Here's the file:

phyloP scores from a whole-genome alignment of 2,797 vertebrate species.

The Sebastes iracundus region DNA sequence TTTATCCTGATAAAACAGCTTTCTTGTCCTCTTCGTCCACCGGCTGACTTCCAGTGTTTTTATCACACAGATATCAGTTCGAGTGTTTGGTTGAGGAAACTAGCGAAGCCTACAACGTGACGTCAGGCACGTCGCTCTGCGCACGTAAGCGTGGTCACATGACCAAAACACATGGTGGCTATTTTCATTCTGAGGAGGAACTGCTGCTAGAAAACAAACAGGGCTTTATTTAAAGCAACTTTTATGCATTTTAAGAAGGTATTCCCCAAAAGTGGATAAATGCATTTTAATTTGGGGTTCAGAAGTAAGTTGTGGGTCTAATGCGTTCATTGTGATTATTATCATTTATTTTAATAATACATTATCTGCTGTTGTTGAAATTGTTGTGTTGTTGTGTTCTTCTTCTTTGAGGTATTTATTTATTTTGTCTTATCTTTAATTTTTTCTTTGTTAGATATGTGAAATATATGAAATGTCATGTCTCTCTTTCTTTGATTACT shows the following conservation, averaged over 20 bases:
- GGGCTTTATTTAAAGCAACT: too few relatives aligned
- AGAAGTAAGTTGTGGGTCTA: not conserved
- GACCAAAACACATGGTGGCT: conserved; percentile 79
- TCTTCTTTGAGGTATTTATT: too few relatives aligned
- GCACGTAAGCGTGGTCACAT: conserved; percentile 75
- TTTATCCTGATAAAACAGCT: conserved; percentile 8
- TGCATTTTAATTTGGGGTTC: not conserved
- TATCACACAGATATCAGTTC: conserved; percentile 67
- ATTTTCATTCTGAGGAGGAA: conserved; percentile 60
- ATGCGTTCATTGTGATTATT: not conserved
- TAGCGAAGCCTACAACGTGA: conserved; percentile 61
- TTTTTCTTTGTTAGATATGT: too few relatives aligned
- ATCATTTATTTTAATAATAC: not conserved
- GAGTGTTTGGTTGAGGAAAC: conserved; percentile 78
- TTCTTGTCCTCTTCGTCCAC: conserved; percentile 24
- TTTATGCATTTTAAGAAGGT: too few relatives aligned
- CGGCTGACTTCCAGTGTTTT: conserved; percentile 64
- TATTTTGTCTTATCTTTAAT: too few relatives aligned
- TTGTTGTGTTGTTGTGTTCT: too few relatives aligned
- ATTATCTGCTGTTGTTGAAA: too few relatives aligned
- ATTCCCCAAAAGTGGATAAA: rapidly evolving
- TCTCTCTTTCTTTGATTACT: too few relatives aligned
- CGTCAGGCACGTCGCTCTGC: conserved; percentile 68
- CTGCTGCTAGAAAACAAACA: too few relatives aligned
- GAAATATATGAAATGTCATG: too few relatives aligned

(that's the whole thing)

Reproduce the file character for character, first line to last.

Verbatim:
phyloP scores from a whole-genome alignment of 2,797 vertebrate species.

The Sebastes iracundus region DNA sequence TTTATCCTGATAAAACAGCTTTCTTGTCCTCTTCGTCCACCGGCTGACTTCCAGTGTTTTTATCACACAGATATCAGTTCGAGTGTTTGGTTGAGGAAACTAGCGAAGCCTACAACGTGACGTCAGGCACGTCGCTCTGCGCACGTAAGCGTGGTCACATGACCAAAACACATGGTGGCTATTTTCATTCTGAGGAGGAACTGCTGCTAGAAAACAAACAGGGCTTTATTTAAAGCAACTTTTATGCATTTTAAGAAGGTATTCCCCAAAAGTGGATAAATGCATTTTAATTTGGGGTTCAGAAGTAAGTTGTGGGTCTAATGCGTTCATTGTGATTATTATCATTTATTTTAATAATACATTATCTGCTGTTGTTGAAATTGTTGTGTTGTTGTGTTCTTCTTCTTTGAGGTATTTATTTATTTTGTCTTATCTTTAATTTTTTCTTTGTTAGATATGTGAAATATATGAAATGTCATGTCTCTCTTTCTTTGATTACT shows the following conservation, averaged over 20 bases:
- GGGCTTTATTTAAAGCAACT: too few relatives aligned
- AGAAGTAAGTTGTGGGTCTA: not conserved
- GACCAAAACACATGGTGGCT: conserved; percentile 79
- TCTTCTTTGAGGTATTTATT: too few relatives aligned
- GCACGTAAGCGTGGTCACAT: conserved; percentile 75
- TTTATCCTGATAAAACAGCT: conserved; percentile 8
- TGCATTTTAATTTGGGGTTC: not conserved
- TATCACACAGATATCAGTTC: conserved; percentile 67
- ATTTTCATTCTGAGGAGGAA: conserved; percentile 60
- ATGCGTTCATTGTGATTATT: not conserved
- TAGCGAAGCCTACAACGTGA: conserved; percentile 61
- TTTTTCTTTGTTAGATATGT: too few relatives aligned
- ATCATTTATTTTAATAATAC: not conserved
- GAGTGTTTGGTTGAGGAAAC: conserved; percentile 78
- TTCTTGTCCTCTTCGTCCAC: conserved; percentile 24
- TTTATGCATTTTAAGAAGGT: too few relatives aligned
- CGGCTGACTTCCAGTGTTTT: conserved; percentile 64
- TATTTTGTCTTATCTTTAAT: too few relatives aligned
- TTGTTGTGTTGTTGTGTTCT: too few relatives aligned
- ATTATCTGCTGTTGTTGAAA: too few relatives aligned
- ATTCCCCAAAAGTGGATAAA: rapidly evolving
- TCTCTCTTTCTTTGATTACT: too few relatives aligned
- CGTCAGGCACGTCGCTCTGC: conserved; percentile 68
- CTGCTGCTAGAAAACAAACA: too few relatives aligned
- GAAATATATGAAATGTCATG: too few relatives aligned